According to a study of more than 8,000 consumers across Brazil, China, France, Germany, India, Italy, UK and USA by consulting, technology and outsourcing service company, Capgemini, 34% consumers now see ride sharing and tap and ride services as a genuine alternative to car ownership.
According to an industry report, while sales of new cars continue to grow, Capgemini states that there has been a shift in the strategy of car manufacturers which have invested in car sharing services through launches, acquisitions or partnerships, to adjust to the shifting attitudes of consumers.
The company’s report called ‘Beyond the car’, states that 56% of respondents see car hailing and ride-sharing services such as Uber, Didi and BlaBlaCar as complementary to buying a new car.
Furthermore, 64% of respondents aged between 18-34 see mobility services as complementary to buying a car. The same category of buyers in China are 77% and 63% in India. The significance of the investments by major manufacturers in car sharing schemes is confirmed by the fact that 66% of consumers state that car brands are an important factor in their choice of car-sharing program, indicating that these schemes could become an important part of the new car-sales cycle.
“We are currently experiencing a golden age of car sales, however it’s clear that this won’t last forever in its current form. Car brands are realizing they need to react to changing consumer habits to sustain growth,’ said Kai Grambow, Global Head of Automotive, Capgemini.
“Becoming leaders in car sharing and the broader mobility space will not just create new revenue streams for car manufacturers, but will also allow brands to raise awareness and establish a new kind of relationship with consumers as they decide on their next model to purchase.”
Fitting Technology into the mix
The report sates that autonomous driving features remain a significant selling point for consumers. With assisted-driving functionality becoming standard on mainstream car models and regular reports of new autonomous-vehicle tests, 81% of respondents are willing to pay additional costs for autonomous-driving features.
Cybersecurity is emerging as a key factor in car purchasing. About two years back, 30% of respondents were concerned about cyber security. After further high-profile hacks of automotive platforms, consumers want re-assurance from manufacturers that cars are secure, with 68% stating that the “cyber resilience” of a car would influence whether they bought it or not.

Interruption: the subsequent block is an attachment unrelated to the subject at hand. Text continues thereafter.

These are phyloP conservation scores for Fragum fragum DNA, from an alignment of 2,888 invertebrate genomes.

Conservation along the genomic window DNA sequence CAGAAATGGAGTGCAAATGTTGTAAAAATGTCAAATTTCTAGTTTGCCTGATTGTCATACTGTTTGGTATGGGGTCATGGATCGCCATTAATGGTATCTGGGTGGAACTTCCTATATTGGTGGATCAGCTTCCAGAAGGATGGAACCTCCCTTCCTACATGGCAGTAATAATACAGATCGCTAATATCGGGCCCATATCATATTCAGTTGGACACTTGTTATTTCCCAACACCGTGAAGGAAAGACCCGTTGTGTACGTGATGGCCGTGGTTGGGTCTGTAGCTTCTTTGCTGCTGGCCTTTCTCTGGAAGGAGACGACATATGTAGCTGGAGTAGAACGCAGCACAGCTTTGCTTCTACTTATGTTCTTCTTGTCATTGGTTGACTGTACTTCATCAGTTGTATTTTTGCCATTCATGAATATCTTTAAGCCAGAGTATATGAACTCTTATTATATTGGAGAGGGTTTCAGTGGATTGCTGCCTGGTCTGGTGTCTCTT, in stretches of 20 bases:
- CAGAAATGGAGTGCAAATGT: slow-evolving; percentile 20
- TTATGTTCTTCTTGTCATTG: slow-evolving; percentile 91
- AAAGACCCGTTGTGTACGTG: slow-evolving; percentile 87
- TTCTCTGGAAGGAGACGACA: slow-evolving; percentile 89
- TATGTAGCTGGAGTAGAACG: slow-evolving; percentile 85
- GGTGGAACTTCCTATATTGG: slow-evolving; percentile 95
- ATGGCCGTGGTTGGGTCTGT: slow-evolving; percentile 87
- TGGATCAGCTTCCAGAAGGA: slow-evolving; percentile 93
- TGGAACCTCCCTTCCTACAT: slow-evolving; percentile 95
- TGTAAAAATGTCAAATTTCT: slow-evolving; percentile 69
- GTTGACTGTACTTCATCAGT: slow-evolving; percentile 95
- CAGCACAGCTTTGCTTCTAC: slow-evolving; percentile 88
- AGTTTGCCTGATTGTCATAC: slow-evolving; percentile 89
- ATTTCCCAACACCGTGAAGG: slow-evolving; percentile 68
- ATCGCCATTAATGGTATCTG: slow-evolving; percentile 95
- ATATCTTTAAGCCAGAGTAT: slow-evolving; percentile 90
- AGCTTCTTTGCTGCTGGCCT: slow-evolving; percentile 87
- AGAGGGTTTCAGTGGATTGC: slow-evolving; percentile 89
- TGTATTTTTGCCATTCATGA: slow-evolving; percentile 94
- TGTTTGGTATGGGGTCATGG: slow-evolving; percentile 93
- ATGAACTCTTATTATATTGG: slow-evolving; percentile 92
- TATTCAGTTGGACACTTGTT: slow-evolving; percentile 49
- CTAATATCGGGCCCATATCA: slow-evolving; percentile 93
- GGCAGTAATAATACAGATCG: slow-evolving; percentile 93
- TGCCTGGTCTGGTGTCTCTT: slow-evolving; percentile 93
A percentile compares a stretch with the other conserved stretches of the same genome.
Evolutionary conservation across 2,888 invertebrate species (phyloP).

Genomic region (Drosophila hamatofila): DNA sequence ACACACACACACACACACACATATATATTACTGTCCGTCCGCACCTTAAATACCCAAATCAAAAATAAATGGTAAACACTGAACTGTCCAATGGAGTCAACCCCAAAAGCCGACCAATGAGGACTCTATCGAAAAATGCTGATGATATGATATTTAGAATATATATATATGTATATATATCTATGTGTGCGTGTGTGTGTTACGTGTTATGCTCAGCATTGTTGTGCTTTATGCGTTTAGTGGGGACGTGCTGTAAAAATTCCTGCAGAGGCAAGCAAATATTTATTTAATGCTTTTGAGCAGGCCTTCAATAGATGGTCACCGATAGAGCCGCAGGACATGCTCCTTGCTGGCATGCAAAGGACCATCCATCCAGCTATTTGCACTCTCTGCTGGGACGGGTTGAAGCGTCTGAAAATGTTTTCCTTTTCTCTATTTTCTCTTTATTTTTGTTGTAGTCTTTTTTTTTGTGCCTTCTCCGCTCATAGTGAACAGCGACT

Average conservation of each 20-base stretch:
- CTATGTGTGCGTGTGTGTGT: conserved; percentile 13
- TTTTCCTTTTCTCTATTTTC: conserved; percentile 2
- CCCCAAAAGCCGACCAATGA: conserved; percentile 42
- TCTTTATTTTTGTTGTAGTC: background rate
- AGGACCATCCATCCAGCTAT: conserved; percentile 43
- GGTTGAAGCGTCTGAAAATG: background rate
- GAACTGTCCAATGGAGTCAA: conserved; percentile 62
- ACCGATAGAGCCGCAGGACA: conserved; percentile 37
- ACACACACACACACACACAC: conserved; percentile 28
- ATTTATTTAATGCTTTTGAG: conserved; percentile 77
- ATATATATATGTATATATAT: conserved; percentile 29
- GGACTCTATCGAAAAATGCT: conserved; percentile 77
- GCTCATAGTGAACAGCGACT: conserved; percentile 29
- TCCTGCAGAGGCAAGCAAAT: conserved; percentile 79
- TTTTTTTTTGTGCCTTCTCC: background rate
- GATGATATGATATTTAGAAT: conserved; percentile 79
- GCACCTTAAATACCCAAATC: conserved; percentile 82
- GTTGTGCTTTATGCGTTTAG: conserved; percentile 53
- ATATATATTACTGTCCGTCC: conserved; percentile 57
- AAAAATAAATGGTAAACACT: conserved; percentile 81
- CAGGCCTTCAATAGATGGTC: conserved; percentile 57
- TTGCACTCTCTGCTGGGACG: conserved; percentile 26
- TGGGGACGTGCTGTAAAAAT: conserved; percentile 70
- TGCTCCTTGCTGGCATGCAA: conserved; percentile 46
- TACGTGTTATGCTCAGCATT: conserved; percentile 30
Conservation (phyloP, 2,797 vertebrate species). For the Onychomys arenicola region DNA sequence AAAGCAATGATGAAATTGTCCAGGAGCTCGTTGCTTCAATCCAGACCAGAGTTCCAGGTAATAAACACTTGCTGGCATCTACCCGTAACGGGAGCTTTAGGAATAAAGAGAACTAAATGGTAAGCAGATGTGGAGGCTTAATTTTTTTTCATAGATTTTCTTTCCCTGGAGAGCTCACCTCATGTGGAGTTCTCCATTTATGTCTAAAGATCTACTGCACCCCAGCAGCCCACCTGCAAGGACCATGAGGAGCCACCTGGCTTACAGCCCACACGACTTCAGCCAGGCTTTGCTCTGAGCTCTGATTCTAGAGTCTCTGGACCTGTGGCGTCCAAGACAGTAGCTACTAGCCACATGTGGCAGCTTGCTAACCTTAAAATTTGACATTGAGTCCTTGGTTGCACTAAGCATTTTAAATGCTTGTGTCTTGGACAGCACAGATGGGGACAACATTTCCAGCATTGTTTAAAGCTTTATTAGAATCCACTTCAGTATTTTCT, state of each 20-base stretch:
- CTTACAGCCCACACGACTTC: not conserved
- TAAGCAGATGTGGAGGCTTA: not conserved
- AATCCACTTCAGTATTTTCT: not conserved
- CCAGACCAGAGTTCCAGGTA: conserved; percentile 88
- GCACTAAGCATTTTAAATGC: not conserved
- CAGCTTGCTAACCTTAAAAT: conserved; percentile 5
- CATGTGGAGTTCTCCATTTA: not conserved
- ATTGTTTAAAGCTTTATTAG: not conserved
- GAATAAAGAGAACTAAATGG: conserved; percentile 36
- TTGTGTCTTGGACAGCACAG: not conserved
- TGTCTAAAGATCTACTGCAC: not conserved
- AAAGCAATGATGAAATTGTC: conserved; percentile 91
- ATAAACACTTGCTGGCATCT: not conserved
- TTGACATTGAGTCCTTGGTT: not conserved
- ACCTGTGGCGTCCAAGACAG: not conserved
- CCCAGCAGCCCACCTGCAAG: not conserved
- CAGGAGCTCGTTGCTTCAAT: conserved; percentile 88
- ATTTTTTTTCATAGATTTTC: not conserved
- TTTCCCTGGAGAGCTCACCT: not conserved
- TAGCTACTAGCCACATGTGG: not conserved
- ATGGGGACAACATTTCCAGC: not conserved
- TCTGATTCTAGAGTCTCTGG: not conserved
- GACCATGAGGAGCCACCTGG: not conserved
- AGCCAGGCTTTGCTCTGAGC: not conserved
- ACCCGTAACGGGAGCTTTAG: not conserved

Consumer interest in buying cars from tech brands is increasing despite lack of substance. A further 18 months of rumors that Google or Apple will launch cars has seen consumer interest increase from 49% in 2015 to 57% in 2016 who are now open to buying a vehicle from a technology company such as Apple or Google.
Consumer trust of autonomous vehicles is split between established and new players. According to the report, the ‘tech’ companies have led many of the public-testing exercises for autonomous vehicles. 51% say that they would have more trust in car manufacturers producing a car with autonomous capabilities over a technology-firm produced car.
Data privacy concerns are reducing as consumers embrace the connected-device model. The reports states that familiarity with other connected devices and the tradeoff between data sharing and greater personalization and better services is changing consumer attitudes to connected cars. About 89% of the consumers would be willing to share their vehicle data as compared to 80% in 2015, and 76% would share their driver data while the car is connected.
Demand for digital showrooms is challenging the traditional sales model. The report also claims that consumers are being influenced by disruptive technologies and virtual showroom launches. They are demanding alternative methods of finding information through OEMs and dealers. 62% want virtual reality vehicle presentations, 43% want live chats and 36% want video blogs from customers.